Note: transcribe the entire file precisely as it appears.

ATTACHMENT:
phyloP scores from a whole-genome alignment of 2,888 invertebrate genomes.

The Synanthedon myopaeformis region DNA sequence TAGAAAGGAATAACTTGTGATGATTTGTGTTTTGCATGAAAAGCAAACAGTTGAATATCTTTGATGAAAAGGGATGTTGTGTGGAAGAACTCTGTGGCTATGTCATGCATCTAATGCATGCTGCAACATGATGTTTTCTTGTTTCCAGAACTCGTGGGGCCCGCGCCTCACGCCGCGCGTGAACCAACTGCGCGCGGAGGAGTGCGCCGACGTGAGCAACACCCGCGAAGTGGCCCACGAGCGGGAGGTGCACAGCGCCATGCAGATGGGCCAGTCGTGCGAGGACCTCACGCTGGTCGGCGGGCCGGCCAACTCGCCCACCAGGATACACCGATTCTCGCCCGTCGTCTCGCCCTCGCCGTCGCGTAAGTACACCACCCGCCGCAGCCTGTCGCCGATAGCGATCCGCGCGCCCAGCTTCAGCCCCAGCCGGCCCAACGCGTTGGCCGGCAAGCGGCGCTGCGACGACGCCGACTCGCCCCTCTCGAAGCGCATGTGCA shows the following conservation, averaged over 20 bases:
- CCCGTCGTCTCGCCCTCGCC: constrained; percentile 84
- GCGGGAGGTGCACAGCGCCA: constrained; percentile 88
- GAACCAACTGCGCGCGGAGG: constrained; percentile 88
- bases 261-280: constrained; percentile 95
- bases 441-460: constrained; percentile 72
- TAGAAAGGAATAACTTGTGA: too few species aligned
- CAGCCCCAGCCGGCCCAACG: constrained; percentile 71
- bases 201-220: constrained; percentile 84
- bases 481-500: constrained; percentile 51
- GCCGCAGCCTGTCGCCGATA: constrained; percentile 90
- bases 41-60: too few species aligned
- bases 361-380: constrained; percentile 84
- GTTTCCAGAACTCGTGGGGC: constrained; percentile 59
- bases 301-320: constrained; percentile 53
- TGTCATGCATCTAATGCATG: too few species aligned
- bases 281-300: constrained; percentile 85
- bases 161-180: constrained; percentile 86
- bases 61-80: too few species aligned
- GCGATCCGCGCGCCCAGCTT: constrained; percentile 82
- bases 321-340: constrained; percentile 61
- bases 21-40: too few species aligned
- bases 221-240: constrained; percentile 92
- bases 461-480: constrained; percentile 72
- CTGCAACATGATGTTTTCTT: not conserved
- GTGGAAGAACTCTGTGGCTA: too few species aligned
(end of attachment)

phyloP scores from a whole-genome alignment of 2,888 invertebrate genomes.

The Synanthedon myopaeformis region DNA sequence TAGAAAGGAATAACTTGTGATGATTTGTGTTTTGCATGAAAAGCAAACAGTTGAATATCTTTGATGAAAAGGGATGTTGTGTGGAAGAACTCTGTGGCTATGTCATGCATCTAATGCATGCTGCAACATGATGTTTTCTTGTTTCCAGAACTCGTGGGGCCCGCGCCTCACGCCGCGCGTGAACCAACTGCGCGCGGAGGAGTGCGCCGACGTGAGCAACACCCGCGAAGTGGCCCACGAGCGGGAGGTGCACAGCGCCATGCAGATGGGCCAGTCGTGCGAGGACCTCACGCTGGTCGGCGGGCCGGCCAACTCGCCCACCAGGATACACCGATTCTCGCCCGTCGTCTCGCCCTCGCCGTCGCGTAAGTACACCACCCGCCGCAGCCTGTCGCCGATAGCGATCCGCGCGCCCAGCTTCAGCCCCAGCCGGCCCAACGCGTTGGCCGGCAAGCGGCGCTGCGACGACGCCGACTCGCCCCTCTCGAAGCGCATGTGCA shows the following conservation, averaged over 20 bases:
- CCCGTCGTCTCGCCCTCGCC: constrained; percentile 84
- GCGGGAGGTGCACAGCGCCA: constrained; percentile 88
- GAACCAACTGCGCGCGGAGG: constrained; percentile 88
- bases 261-280: constrained; percentile 95
- bases 441-460: constrained; percentile 72
- TAGAAAGGAATAACTTGTGA: too few species aligned
- CAGCCCCAGCCGGCCCAACG: constrained; percentile 71
- bases 201-220: constrained; percentile 84
- bases 481-500: constrained; percentile 51
- GCCGCAGCCTGTCGCCGATA: constrained; percentile 90
- bases 41-60: too few species aligned
- bases 361-380: constrained; percentile 84
- GTTTCCAGAACTCGTGGGGC: constrained; percentile 59
- bases 301-320: constrained; percentile 53
- TGTCATGCATCTAATGCATG: too few species aligned
- bases 281-300: constrained; percentile 85
- bases 161-180: constrained; percentile 86
- bases 61-80: too few species aligned
- GCGATCCGCGCGCCCAGCTT: constrained; percentile 82
- bases 321-340: constrained; percentile 61
- bases 21-40: too few species aligned
- bases 221-240: constrained; percentile 92
- bases 461-480: constrained; percentile 72
- CTGCAACATGATGTTTTCTT: not conserved
- GTGGAAGAACTCTGTGGCTA: too few species aligned